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First U.S. Exhibition for French Modernist Joseph André Motte Opens in New York

Demisch Danant presents Joseph André Motte: The Art of Living, the first American exhibition devoted exclusively to the work of one of the most highly influential and innovative figures of post-war French design. With rare examples presented in period environments, the exhibition brings together thirty unique pieces - many never before been shown publicly - that shed light upon the vision and talent of an overlooked modernist master.

Born in France in 1925, Motte was among a group of young designers who emerged in the wake of World War II, dedicated to an optimistic vision of industrialization and convinced of design’s ability to improve the lives of their nation's citizens. Following the reconstruction period, these designers embraced mass production and new, more affordable industrial materials as the means to realize their radically inventive forms. A stolid devotion to contemporary aesthetics, expressed through both traditional and newly invented materials and techniques, established Joseph André Motte in particular as one of the most visionary figures of this group. At Demisch Danant, Joseph André Motte: The Art of Living highlights the diverse breadth of materials that characterize Motte’s oeuvre and presents many of his most important innovations in modern style. Among these are rare examples of the designer's early work in rattan during 1954, and objects that evidence his transition to production furniture with the company Charron in 1958-60.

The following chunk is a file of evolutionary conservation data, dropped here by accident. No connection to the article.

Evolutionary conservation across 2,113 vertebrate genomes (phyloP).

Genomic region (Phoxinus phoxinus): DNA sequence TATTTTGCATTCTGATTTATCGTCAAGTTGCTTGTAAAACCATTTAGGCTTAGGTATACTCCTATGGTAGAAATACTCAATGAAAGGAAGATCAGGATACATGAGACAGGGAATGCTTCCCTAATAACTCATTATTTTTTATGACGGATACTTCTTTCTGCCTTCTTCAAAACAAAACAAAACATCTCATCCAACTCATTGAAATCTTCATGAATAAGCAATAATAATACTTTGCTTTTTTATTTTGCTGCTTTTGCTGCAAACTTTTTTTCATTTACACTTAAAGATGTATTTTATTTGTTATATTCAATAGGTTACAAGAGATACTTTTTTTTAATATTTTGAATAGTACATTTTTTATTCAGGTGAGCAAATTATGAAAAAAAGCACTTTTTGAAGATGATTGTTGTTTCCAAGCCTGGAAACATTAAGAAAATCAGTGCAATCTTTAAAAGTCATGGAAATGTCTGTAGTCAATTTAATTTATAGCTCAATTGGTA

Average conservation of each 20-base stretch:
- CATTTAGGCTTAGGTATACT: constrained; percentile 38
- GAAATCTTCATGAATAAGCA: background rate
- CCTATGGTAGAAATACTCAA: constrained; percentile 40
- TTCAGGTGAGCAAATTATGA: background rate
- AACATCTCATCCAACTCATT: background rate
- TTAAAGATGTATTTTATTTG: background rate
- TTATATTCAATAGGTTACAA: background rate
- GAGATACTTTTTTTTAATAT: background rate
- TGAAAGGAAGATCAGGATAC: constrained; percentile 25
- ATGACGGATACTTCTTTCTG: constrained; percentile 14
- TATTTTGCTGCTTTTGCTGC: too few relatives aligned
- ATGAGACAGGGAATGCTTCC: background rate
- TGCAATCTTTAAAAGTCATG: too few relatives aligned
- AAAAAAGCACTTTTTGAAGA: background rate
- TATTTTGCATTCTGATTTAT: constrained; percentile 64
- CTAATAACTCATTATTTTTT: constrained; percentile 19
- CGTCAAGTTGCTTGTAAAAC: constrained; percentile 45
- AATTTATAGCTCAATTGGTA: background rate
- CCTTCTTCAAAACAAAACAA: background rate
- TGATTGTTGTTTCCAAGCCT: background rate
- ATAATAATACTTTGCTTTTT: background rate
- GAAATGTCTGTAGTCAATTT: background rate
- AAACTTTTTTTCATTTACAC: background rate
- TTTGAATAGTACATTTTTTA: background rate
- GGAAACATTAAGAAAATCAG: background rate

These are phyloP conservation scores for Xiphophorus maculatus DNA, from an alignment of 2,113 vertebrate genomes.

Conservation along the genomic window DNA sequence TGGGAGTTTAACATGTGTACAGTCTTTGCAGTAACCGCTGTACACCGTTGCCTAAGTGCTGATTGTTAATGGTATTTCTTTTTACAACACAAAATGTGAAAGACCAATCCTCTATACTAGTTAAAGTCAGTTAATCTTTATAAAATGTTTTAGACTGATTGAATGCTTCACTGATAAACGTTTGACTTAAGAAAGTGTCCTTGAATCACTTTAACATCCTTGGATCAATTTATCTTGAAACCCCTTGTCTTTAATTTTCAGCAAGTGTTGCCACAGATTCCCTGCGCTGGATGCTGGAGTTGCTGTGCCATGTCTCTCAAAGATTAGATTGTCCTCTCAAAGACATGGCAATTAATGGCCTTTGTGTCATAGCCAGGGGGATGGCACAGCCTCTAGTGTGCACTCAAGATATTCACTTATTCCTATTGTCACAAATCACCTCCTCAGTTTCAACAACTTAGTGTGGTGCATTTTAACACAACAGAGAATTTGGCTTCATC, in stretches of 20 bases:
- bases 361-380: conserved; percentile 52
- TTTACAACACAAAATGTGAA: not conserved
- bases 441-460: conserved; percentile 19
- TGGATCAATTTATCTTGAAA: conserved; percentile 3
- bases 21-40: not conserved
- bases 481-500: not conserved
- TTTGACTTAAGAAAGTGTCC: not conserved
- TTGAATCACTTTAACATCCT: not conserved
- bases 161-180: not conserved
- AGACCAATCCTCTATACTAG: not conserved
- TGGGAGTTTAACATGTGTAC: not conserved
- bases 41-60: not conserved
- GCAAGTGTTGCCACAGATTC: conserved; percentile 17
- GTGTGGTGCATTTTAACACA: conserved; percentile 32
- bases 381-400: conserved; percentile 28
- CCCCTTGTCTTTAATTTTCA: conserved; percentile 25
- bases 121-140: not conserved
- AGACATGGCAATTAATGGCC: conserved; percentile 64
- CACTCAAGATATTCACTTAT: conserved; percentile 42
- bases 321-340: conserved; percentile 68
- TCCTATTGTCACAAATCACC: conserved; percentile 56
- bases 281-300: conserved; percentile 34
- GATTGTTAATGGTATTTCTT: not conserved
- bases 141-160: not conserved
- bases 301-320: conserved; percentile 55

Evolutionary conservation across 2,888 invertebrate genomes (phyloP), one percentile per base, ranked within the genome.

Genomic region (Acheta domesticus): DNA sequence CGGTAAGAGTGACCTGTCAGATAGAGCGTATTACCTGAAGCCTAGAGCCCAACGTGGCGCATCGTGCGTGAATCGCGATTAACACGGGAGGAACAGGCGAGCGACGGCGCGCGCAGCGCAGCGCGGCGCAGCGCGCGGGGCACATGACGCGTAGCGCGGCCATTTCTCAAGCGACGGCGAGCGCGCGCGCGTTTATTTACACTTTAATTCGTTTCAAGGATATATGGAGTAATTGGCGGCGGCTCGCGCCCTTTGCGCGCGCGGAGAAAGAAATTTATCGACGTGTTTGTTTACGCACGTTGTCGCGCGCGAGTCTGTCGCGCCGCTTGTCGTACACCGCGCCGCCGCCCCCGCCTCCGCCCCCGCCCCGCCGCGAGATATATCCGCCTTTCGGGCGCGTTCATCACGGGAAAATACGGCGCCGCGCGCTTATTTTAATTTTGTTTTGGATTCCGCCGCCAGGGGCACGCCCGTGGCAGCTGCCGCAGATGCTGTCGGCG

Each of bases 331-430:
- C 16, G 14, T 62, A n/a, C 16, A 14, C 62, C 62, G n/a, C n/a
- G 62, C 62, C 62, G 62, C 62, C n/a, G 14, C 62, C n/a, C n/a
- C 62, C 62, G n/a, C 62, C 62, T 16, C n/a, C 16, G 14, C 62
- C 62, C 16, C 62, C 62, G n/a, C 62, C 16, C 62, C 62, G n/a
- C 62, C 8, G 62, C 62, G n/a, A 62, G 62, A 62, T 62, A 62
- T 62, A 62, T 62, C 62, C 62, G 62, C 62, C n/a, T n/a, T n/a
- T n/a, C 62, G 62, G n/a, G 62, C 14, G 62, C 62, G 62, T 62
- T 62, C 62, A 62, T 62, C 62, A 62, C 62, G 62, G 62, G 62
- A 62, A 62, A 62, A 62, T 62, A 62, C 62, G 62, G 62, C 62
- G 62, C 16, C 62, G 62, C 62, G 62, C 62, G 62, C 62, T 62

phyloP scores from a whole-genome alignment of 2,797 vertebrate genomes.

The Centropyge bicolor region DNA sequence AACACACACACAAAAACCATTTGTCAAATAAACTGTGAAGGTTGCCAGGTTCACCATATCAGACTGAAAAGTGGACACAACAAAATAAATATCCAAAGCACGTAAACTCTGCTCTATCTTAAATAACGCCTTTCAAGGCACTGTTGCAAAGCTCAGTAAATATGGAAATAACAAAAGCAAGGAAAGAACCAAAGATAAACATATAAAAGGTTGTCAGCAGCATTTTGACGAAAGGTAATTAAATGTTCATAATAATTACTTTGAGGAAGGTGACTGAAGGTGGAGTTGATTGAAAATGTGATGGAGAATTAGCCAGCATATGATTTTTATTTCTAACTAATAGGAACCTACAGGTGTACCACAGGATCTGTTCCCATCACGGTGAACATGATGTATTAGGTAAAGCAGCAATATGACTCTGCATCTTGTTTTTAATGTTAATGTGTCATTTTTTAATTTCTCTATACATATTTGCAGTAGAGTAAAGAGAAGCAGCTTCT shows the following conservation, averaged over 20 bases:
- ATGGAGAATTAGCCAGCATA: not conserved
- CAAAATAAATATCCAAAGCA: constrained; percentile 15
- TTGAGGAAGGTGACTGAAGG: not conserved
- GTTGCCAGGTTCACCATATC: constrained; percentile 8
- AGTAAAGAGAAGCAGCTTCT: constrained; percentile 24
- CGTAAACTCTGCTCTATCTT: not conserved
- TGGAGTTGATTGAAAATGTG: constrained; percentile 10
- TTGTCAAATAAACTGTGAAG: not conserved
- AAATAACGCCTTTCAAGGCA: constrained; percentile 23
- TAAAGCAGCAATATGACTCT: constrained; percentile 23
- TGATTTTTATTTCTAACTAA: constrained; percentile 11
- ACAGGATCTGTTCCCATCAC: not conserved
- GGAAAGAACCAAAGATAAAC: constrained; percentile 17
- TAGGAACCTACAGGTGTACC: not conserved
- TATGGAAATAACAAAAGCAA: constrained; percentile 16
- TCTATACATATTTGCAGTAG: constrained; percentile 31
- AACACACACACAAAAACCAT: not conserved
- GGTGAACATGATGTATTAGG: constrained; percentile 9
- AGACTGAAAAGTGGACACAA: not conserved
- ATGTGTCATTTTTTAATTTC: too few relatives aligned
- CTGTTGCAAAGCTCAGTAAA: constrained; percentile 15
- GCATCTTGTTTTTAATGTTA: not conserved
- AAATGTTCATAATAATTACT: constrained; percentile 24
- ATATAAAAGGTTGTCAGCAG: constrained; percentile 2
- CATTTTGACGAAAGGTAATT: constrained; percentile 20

On view through February 9, 2013, the exhibition is the first of a series of solo shows that will focus upon the distinctive periods of this illustrious designer’s oeuvre.
 
Based upon a 1954 presentation by Charron, this first show explores Motte’s early work in plywood and rattan and features a pair of his 1949 Tripod Chairs and a 1954 rattan Sabre Chair, placed within a living room interior. These iconic designs exemplify Motte’s distinctive practice of using traditional craft techniques to realize innovative modernist forms. Motte’s designs for mass production and his experimentation with affordable materials then new to the market - plastic, foam, and Formica -- are represented in the gallery's recreating a 1960s chambre. This environment includes a rare vinyl bed, the 1959 Light Table, and a pair of nightstands made in luminous white opaline glass.

Demisch Danant is open to the public Tuesday through Friday, 11AM to 5PM, and on Saturday from 12PM to 6PM.  Additional information about the gallery and its programs is available online at www.demischdanant.com.

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